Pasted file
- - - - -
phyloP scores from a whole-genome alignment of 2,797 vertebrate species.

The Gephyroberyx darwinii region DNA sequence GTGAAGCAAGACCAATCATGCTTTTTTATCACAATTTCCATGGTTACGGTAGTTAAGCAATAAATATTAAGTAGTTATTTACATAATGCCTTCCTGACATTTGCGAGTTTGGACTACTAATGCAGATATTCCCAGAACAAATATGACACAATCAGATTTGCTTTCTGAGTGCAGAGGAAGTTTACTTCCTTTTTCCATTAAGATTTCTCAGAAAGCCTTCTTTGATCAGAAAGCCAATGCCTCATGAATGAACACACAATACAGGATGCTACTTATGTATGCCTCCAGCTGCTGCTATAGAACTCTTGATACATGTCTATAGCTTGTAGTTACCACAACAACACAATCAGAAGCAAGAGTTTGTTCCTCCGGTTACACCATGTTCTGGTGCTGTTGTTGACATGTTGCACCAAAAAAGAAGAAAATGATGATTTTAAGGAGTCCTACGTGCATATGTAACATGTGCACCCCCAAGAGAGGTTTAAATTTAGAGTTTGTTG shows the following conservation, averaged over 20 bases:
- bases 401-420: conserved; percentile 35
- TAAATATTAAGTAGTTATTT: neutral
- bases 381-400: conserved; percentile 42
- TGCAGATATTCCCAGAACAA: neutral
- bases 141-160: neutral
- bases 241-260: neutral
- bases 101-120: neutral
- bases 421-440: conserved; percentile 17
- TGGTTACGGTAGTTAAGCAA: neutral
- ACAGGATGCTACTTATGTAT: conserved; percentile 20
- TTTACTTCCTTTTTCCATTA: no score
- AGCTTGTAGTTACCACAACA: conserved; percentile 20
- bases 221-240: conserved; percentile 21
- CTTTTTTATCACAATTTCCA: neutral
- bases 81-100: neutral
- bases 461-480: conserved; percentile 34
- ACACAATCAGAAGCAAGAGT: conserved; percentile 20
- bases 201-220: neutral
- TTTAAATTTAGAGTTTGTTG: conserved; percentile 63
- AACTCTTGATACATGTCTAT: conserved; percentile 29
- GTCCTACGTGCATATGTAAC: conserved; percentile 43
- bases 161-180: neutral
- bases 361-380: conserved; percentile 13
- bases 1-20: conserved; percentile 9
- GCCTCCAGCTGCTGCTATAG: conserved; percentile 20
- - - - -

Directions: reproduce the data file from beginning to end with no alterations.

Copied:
phyloP scores from a whole-genome alignment of 2,797 vertebrate species.

The Gephyroberyx darwinii region DNA sequence GTGAAGCAAGACCAATCATGCTTTTTTATCACAATTTCCATGGTTACGGTAGTTAAGCAATAAATATTAAGTAGTTATTTACATAATGCCTTCCTGACATTTGCGAGTTTGGACTACTAATGCAGATATTCCCAGAACAAATATGACACAATCAGATTTGCTTTCTGAGTGCAGAGGAAGTTTACTTCCTTTTTCCATTAAGATTTCTCAGAAAGCCTTCTTTGATCAGAAAGCCAATGCCTCATGAATGAACACACAATACAGGATGCTACTTATGTATGCCTCCAGCTGCTGCTATAGAACTCTTGATACATGTCTATAGCTTGTAGTTACCACAACAACACAATCAGAAGCAAGAGTTTGTTCCTCCGGTTACACCATGTTCTGGTGCTGTTGTTGACATGTTGCACCAAAAAAGAAGAAAATGATGATTTTAAGGAGTCCTACGTGCATATGTAACATGTGCACCCCCAAGAGAGGTTTAAATTTAGAGTTTGTTG shows the following conservation, averaged over 20 bases:
- bases 401-420: conserved; percentile 35
- TAAATATTAAGTAGTTATTT: neutral
- bases 381-400: conserved; percentile 42
- TGCAGATATTCCCAGAACAA: neutral
- bases 141-160: neutral
- bases 241-260: neutral
- bases 101-120: neutral
- bases 421-440: conserved; percentile 17
- TGGTTACGGTAGTTAAGCAA: neutral
- ACAGGATGCTACTTATGTAT: conserved; percentile 20
- TTTACTTCCTTTTTCCATTA: no score
- AGCTTGTAGTTACCACAACA: conserved; percentile 20
- bases 221-240: conserved; percentile 21
- CTTTTTTATCACAATTTCCA: neutral
- bases 81-100: neutral
- bases 461-480: conserved; percentile 34
- ACACAATCAGAAGCAAGAGT: conserved; percentile 20
- bases 201-220: neutral
- TTTAAATTTAGAGTTTGTTG: conserved; percentile 63
- AACTCTTGATACATGTCTAT: conserved; percentile 29
- GTCCTACGTGCATATGTAAC: conserved; percentile 43
- bases 161-180: neutral
- bases 361-380: conserved; percentile 13
- bases 1-20: conserved; percentile 9
- GCCTCCAGCTGCTGCTATAG: conserved; percentile 20